Increased readiness and safety are also hallmarks of the privatization efforts during the past year. This is demonstrated by replacing, on average, three older Navy tugs with two modern, commercial vessels. These newer vessels are similar to those demanded by strict environmental states, such as California and Washington, for vessel-escort services to tank-vessels entering their waters. The contract vessels have greater power, fire-fighting capability, maneuverability, and faster response time than the Navy tugs they are replacing.

On December 1, 1998, the U.S. Navy's Military Sealift Command confirmed that MORAN had been awarded a contact to provide tractor tugs to replace the Navy's yard tug boats (YTB's) at its Norfolk Naval Station and at the Naval Amphibious Base at Little Creek, Virginia. For MORAN, obtaining the Norfolk contract was important, not only because Norfolk is the largest naval base in the world, but also because MORAN has a long history of providing tug boat services to the Navy, in general, and Norfolk in particular. A significant aspect of the terms of the Navy's Request for Proposal (RFP) for this coveted contract required that MORAN be able to supply the Navy with eight low-profile, highly maneuverable tractor tugs, with twin 360 degree azimuthing propulsion units within a relatively narrow time horizon. Because of its prior experience in providing services to the Navy at Norfolk, MORAN felt that it could readily provide the skilled people and expertise required by the contract, but providing the equipment in the required time frame represented a significant challenge.

YTB Large Yard Tug

As built in 1940, Hoga, designated as a YT-146 (Yard Tug), YTB-146 (Large Yard Tug), and YTM-146 (Medium Yard Tug) by the US Navy, is a typical US Navy yard tug of the period. This type of vessel inspired the design of the common merchant tugboat type of the post-war period currently in use in the United States. Built entirely of welded steel, Hoga is 99.7 feet in length overall, with a 25.6-foot breadth and a 10.6-foot draft. Hoga displaces 350 tons.[1] The hull, originally painted "Navy grey," is now painted gray and red the superstructure, originally gray, is now white. The vessel's name has been changed Hoga is now City of Oakland.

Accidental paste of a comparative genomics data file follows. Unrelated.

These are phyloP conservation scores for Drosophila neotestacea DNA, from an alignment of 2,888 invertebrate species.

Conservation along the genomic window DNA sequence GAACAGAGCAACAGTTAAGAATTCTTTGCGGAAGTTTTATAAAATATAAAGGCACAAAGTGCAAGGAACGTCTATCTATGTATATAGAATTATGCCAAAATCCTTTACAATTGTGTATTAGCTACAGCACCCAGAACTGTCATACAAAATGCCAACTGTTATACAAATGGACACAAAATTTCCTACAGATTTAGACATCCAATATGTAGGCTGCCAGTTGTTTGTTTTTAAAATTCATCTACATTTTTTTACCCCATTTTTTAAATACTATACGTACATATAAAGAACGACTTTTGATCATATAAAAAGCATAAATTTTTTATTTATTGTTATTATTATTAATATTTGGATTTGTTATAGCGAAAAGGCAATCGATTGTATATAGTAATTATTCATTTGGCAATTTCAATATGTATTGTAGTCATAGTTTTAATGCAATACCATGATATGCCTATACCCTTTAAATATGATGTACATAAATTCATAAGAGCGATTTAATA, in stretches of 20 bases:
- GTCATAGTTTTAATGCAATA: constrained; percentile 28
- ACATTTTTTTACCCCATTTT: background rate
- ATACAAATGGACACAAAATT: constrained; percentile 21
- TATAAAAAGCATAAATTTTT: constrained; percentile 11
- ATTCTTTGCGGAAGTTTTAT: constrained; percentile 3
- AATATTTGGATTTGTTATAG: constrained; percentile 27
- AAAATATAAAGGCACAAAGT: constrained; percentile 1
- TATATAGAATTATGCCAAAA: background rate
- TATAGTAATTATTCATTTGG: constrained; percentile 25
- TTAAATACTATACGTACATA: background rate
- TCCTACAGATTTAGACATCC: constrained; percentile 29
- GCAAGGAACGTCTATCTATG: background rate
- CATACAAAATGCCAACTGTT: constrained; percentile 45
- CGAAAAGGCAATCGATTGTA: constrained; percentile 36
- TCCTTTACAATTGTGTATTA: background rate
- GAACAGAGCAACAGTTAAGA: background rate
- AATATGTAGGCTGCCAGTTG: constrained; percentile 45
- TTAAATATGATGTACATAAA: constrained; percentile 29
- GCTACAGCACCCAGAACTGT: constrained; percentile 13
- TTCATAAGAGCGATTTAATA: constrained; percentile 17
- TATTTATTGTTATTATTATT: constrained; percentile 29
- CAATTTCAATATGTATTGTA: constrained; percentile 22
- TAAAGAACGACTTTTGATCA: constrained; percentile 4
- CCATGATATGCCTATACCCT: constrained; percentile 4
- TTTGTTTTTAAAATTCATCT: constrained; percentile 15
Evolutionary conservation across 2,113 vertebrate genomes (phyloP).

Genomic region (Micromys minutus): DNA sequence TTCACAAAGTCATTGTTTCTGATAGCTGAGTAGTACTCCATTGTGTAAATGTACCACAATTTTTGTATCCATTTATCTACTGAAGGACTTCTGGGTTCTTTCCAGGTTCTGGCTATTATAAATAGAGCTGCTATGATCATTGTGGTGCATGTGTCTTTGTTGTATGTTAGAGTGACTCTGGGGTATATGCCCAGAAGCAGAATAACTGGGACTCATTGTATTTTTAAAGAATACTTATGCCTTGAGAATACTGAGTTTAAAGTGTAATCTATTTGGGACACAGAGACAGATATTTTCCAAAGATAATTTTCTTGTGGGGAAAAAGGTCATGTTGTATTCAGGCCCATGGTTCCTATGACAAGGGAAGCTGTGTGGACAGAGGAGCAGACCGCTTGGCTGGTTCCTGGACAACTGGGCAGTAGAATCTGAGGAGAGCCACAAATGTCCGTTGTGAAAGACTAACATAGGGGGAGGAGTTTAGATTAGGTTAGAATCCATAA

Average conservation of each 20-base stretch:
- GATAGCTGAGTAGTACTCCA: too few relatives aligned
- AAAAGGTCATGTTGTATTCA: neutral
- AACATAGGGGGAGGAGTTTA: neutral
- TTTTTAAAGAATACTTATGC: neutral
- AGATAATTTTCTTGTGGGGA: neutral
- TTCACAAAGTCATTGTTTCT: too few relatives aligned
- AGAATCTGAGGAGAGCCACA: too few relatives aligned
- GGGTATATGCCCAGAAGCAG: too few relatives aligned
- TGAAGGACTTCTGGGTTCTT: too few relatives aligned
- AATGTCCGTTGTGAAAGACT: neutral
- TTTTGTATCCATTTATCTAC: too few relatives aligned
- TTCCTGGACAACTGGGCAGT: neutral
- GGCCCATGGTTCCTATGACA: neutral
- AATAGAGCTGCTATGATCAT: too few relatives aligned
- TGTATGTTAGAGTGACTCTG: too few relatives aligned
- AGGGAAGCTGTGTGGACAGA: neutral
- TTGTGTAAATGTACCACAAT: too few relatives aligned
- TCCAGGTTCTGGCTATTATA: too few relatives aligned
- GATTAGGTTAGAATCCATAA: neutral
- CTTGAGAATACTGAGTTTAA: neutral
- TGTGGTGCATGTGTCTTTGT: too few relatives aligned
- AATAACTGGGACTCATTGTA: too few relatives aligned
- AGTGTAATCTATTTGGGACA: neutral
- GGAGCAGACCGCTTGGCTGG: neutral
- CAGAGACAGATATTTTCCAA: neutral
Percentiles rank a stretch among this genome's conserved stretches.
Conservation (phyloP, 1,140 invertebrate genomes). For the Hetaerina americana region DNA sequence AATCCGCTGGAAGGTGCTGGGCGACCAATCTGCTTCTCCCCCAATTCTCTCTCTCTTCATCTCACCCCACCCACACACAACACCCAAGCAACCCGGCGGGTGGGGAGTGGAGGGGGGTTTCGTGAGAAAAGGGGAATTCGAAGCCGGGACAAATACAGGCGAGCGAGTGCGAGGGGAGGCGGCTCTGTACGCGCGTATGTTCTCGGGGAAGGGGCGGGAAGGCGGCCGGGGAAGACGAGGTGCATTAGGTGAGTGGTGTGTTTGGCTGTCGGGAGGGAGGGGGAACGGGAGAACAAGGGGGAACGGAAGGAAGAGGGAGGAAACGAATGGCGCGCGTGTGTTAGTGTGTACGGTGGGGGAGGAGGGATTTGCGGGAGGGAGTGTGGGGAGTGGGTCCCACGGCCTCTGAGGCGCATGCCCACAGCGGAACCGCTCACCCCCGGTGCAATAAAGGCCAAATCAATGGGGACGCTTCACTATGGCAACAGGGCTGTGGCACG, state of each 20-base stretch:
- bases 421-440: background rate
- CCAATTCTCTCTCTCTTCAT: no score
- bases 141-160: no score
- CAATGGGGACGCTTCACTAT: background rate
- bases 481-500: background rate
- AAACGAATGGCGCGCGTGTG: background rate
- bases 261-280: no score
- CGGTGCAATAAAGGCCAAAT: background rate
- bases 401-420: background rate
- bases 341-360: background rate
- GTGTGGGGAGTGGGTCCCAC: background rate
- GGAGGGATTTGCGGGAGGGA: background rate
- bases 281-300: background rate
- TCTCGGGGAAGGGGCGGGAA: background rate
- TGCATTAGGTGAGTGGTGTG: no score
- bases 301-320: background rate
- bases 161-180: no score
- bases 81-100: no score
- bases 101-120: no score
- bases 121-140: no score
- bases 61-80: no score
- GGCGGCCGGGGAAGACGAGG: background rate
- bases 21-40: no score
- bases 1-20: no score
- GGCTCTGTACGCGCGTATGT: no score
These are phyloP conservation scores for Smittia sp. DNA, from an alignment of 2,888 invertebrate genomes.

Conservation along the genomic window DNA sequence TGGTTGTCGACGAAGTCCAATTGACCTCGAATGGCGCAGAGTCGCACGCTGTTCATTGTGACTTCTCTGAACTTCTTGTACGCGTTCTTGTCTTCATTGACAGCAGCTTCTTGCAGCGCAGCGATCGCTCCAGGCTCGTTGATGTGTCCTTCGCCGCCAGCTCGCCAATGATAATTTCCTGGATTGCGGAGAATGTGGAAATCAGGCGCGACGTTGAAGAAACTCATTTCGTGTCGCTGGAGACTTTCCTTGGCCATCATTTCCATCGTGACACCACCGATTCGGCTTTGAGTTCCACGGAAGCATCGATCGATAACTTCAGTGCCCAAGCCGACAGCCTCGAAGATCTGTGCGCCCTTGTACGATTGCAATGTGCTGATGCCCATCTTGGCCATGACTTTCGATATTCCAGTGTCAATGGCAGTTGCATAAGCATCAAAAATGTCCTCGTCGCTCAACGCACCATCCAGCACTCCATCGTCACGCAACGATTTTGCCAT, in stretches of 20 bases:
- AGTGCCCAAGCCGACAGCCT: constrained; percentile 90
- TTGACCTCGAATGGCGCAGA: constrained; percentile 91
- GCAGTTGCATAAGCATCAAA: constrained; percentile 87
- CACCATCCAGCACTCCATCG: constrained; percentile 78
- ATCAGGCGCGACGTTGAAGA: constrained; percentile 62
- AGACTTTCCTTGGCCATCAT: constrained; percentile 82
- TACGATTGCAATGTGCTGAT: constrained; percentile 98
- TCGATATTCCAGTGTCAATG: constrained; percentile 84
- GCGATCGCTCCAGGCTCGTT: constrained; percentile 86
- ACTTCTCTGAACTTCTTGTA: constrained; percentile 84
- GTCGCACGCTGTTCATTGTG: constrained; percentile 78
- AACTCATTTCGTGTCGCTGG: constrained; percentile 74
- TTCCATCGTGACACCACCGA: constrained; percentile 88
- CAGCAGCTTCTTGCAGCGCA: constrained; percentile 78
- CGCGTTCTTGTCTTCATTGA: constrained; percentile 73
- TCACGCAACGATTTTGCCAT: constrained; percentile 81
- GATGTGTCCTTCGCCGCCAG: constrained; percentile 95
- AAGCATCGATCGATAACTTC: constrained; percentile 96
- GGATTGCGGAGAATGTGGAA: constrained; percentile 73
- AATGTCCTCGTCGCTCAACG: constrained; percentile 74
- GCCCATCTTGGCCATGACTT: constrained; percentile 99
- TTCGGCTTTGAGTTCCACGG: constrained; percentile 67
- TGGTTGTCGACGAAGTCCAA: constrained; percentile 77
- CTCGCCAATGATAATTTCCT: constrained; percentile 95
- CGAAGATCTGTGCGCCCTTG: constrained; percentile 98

The vessel was originally equipped with twin 250-hp electric pump motors which provided 2,000 gallons per minute of water at 152 psi to three monitors, and to manifolds for 2-3/4- and 1-1/2-inch fire hose on the deck, which she still retains. In the summer of 1948 the vessel's firefighting capacity was increased by the addition of three afterdeck mounted 8-cylinder, 225-hp Buda diesel engines and United Iron Works 6-inch two-stage centrifugal pumps. The pumps, which also provided 2,000 gallons per minute at 150 psi, increased the total pumping capacity of the fireboat to 10,000 gpm. Four additional monitors were added, one of which was later removed, to make the present total of six.

The vessel is Diesel-electric powered. The original twin Diesel 650-hp McIntosh and Seymour engines power twin 515-hp Westinghouse electric motors, which through a common reduction gear power a single screw at 160 rpm to develop a top speed of 14 knots. The engines can be switched to drive the propulsion motors or the original electric pumps below decks, a feature common to fireboats. The vessel also has two original 410-kw direct current generators.

The arrangement of the machinery reflects a common engineering technique for a Diesel-electric tugboat of the period. For Diesel-electric drive the arrangement of machinery is simple. One or two Diesels coupled to generators and exciters with necessary auxiliaries, starting air bottles, etc., are arranged at the forward end of the engine room, while at the aft end is situated the main propelling motor, switchboard, with emergency controls, and the principal ship auxiliaries such as bilge and ballast pumps and fire pump.

The description of a typical Diesel-electric tugboat fits Hoga, though she was more powerful than the standard merchant tug of the time. The vessel was built with a single welded steel deckhouse with an elevated steel pilothouse, which remains without modification. Flanged steel pipes from the pumps below deck run up the sides and along the deck of the superstructure and provide water to one of the original monitors atop the pilothouse and a monitor mounted on a projecting platform at the forward end of the superstructure in 1948. The upper deck and pilothouse roof are surrounded by a simple pipe rail. The ship's bell, enscribed "USS Hoga, 1940," hangs at the front of the pilothouse. The superstructure also supportts an original steel pole mast with running lights and a single steel funnel. Aft on deck is the original steel pole platform turret tower supporting the an original monitor. Additional monitors, added in 1948, are mounted on the deck aft.